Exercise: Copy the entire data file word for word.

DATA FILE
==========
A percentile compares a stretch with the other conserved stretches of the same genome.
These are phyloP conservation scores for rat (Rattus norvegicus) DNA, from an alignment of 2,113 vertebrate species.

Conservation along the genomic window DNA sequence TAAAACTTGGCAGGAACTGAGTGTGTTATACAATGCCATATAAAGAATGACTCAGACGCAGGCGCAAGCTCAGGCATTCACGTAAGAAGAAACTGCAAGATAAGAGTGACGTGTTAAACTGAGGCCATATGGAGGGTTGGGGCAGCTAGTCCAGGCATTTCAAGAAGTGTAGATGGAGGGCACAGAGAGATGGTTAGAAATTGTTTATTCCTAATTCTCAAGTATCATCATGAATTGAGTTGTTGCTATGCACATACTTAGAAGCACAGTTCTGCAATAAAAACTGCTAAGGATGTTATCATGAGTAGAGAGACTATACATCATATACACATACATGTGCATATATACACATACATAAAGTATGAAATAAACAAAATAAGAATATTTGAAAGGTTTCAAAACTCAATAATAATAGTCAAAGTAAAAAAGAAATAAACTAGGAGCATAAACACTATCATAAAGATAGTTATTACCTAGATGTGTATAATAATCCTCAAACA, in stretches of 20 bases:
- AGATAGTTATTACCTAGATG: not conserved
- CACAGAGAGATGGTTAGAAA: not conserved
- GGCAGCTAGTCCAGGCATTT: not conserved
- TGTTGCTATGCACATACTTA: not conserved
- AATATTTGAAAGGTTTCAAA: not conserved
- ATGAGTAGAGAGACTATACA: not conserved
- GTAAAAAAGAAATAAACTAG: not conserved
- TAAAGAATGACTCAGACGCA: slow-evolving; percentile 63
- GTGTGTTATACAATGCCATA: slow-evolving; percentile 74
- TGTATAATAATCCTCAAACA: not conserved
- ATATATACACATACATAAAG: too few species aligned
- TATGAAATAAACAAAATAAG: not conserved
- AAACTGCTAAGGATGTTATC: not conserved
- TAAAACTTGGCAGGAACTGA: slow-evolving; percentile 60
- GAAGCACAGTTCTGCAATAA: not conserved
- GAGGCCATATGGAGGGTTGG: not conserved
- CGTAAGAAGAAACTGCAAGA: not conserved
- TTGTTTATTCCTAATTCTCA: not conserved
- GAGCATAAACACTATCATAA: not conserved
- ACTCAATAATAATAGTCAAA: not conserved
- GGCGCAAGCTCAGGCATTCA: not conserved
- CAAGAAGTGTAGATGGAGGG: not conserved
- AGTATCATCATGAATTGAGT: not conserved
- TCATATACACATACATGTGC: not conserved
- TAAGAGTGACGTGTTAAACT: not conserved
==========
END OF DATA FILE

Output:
A percentile compares a stretch with the other conserved stretches of the same genome.
These are phyloP conservation scores for rat (Rattus norvegicus) DNA, from an alignment of 2,113 vertebrate species.

Conservation along the genomic window DNA sequence TAAAACTTGGCAGGAACTGAGTGTGTTATACAATGCCATATAAAGAATGACTCAGACGCAGGCGCAAGCTCAGGCATTCACGTAAGAAGAAACTGCAAGATAAGAGTGACGTGTTAAACTGAGGCCATATGGAGGGTTGGGGCAGCTAGTCCAGGCATTTCAAGAAGTGTAGATGGAGGGCACAGAGAGATGGTTAGAAATTGTTTATTCCTAATTCTCAAGTATCATCATGAATTGAGTTGTTGCTATGCACATACTTAGAAGCACAGTTCTGCAATAAAAACTGCTAAGGATGTTATCATGAGTAGAGAGACTATACATCATATACACATACATGTGCATATATACACATACATAAAGTATGAAATAAACAAAATAAGAATATTTGAAAGGTTTCAAAACTCAATAATAATAGTCAAAGTAAAAAAGAAATAAACTAGGAGCATAAACACTATCATAAAGATAGTTATTACCTAGATGTGTATAATAATCCTCAAACA, in stretches of 20 bases:
- AGATAGTTATTACCTAGATG: not conserved
- CACAGAGAGATGGTTAGAAA: not conserved
- GGCAGCTAGTCCAGGCATTT: not conserved
- TGTTGCTATGCACATACTTA: not conserved
- AATATTTGAAAGGTTTCAAA: not conserved
- ATGAGTAGAGAGACTATACA: not conserved
- GTAAAAAAGAAATAAACTAG: not conserved
- TAAAGAATGACTCAGACGCA: slow-evolving; percentile 63
- GTGTGTTATACAATGCCATA: slow-evolving; percentile 74
- TGTATAATAATCCTCAAACA: not conserved
- ATATATACACATACATAAAG: too few species aligned
- TATGAAATAAACAAAATAAG: not conserved
- AAACTGCTAAGGATGTTATC: not conserved
- TAAAACTTGGCAGGAACTGA: slow-evolving; percentile 60
- GAAGCACAGTTCTGCAATAA: not conserved
- GAGGCCATATGGAGGGTTGG: not conserved
- CGTAAGAAGAAACTGCAAGA: not conserved
- TTGTTTATTCCTAATTCTCA: not conserved
- GAGCATAAACACTATCATAA: not conserved
- ACTCAATAATAATAGTCAAA: not conserved
- GGCGCAAGCTCAGGCATTCA: not conserved
- CAAGAAGTGTAGATGGAGGG: not conserved
- AGTATCATCATGAATTGAGT: not conserved
- TCATATACACATACATGTGC: not conserved
- TAAGAGTGACGTGTTAAACT: not conserved